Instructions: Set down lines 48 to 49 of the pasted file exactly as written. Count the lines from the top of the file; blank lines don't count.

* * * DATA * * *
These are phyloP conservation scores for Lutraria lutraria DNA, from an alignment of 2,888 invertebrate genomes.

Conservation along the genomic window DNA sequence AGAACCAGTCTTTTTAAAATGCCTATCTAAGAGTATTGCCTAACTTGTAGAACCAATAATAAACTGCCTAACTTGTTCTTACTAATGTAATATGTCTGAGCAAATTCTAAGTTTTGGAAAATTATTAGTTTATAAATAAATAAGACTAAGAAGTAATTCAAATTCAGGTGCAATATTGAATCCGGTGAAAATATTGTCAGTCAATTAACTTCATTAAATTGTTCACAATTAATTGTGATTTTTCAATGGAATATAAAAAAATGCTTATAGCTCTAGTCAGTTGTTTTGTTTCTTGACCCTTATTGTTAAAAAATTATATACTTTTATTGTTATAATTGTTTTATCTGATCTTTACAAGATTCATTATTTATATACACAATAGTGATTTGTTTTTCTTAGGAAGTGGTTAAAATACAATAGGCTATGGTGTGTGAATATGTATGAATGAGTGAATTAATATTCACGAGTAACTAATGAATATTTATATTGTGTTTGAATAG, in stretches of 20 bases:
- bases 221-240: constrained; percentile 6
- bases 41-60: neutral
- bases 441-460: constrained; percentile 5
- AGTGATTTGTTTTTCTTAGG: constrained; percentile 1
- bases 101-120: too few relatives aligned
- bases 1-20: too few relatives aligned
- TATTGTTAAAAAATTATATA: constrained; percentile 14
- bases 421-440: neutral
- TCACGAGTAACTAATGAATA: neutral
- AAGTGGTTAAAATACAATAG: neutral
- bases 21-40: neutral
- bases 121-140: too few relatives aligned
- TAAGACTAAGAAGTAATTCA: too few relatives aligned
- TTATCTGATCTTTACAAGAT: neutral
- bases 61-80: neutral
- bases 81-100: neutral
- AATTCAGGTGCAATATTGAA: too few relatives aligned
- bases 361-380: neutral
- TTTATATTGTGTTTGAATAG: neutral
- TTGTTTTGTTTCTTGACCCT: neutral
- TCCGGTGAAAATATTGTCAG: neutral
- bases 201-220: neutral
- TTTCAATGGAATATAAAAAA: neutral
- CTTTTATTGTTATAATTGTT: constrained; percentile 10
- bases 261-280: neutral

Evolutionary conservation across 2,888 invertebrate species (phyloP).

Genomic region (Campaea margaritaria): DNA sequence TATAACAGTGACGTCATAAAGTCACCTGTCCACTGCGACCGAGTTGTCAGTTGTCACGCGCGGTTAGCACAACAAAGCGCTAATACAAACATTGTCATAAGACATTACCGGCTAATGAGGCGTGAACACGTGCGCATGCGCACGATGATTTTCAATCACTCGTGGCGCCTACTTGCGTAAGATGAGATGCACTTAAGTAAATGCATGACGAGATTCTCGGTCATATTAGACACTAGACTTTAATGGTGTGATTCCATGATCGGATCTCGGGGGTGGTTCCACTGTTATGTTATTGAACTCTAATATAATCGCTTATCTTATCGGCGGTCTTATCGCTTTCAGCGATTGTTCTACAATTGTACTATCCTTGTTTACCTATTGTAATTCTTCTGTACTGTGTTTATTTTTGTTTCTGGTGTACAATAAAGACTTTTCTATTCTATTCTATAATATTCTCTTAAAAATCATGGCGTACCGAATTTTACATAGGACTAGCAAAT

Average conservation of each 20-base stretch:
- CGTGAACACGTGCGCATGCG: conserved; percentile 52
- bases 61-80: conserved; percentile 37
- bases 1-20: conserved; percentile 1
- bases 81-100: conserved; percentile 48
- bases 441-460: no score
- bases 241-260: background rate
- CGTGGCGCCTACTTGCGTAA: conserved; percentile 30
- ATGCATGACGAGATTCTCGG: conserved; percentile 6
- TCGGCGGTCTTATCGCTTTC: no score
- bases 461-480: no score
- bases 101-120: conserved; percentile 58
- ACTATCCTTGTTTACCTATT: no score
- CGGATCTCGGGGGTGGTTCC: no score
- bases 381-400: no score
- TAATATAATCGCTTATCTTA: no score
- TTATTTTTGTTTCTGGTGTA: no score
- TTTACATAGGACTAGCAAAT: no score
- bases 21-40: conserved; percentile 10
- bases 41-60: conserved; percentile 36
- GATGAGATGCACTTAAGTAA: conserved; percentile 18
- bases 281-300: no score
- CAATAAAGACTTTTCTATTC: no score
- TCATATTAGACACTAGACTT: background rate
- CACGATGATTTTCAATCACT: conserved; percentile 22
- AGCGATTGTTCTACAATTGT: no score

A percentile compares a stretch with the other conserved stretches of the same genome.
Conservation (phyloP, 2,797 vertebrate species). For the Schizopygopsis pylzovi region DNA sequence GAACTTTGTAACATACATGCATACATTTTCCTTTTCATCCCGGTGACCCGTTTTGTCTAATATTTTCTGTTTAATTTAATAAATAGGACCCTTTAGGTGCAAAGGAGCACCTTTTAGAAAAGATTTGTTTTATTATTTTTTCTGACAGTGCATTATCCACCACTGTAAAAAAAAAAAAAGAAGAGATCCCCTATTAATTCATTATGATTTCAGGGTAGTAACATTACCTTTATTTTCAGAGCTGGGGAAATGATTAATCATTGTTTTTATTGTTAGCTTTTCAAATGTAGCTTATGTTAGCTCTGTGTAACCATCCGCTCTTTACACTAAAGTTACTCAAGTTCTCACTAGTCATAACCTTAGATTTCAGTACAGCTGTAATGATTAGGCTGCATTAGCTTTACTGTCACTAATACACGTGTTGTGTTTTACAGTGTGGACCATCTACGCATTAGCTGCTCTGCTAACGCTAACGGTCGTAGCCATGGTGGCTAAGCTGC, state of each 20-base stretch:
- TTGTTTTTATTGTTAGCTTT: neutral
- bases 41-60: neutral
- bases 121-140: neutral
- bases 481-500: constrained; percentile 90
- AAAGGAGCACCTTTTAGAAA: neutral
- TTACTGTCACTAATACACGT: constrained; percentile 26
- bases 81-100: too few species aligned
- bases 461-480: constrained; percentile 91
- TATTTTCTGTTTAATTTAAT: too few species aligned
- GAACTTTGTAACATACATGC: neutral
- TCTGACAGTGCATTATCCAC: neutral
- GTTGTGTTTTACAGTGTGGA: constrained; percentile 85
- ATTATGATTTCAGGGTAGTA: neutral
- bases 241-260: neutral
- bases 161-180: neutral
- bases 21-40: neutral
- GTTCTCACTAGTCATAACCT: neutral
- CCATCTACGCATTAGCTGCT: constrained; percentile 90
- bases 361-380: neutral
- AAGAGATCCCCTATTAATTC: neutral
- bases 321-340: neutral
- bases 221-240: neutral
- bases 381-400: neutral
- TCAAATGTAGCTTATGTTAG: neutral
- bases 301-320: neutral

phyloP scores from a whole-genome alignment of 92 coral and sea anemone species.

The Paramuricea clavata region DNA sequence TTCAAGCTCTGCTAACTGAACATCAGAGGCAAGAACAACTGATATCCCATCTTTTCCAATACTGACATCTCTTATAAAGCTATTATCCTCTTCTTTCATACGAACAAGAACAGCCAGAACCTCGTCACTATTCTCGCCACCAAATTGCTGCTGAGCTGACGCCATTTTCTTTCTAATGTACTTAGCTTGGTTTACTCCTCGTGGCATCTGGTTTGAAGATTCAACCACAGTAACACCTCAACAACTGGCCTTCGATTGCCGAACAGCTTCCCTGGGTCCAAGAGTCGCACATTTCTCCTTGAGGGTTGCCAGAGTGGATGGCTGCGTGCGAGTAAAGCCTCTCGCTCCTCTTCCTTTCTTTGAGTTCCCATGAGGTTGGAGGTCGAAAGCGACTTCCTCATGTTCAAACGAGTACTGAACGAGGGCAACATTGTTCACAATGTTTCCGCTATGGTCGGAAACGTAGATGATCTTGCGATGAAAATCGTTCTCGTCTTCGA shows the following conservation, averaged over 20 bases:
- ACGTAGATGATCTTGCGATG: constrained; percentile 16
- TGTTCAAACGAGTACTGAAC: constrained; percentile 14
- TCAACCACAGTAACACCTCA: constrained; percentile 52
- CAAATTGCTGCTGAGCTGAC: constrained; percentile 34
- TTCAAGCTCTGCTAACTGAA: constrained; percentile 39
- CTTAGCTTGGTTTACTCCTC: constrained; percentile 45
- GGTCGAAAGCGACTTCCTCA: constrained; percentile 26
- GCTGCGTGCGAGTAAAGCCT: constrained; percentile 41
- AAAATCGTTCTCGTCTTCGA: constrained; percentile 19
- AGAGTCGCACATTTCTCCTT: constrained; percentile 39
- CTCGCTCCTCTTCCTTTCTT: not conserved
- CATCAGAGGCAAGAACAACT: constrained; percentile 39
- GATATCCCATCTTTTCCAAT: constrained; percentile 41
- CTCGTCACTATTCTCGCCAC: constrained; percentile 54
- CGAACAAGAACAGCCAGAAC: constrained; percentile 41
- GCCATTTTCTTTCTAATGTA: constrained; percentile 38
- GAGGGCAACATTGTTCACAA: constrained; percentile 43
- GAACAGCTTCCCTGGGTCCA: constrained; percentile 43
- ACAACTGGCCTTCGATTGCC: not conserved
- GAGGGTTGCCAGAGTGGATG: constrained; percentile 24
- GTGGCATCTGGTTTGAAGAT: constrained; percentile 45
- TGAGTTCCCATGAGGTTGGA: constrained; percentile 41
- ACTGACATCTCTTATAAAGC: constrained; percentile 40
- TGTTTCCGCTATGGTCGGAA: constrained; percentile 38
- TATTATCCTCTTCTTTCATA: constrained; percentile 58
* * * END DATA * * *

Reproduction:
- bases 21-40: conserved; percentile 10
- bases 41-60: conserved; percentile 36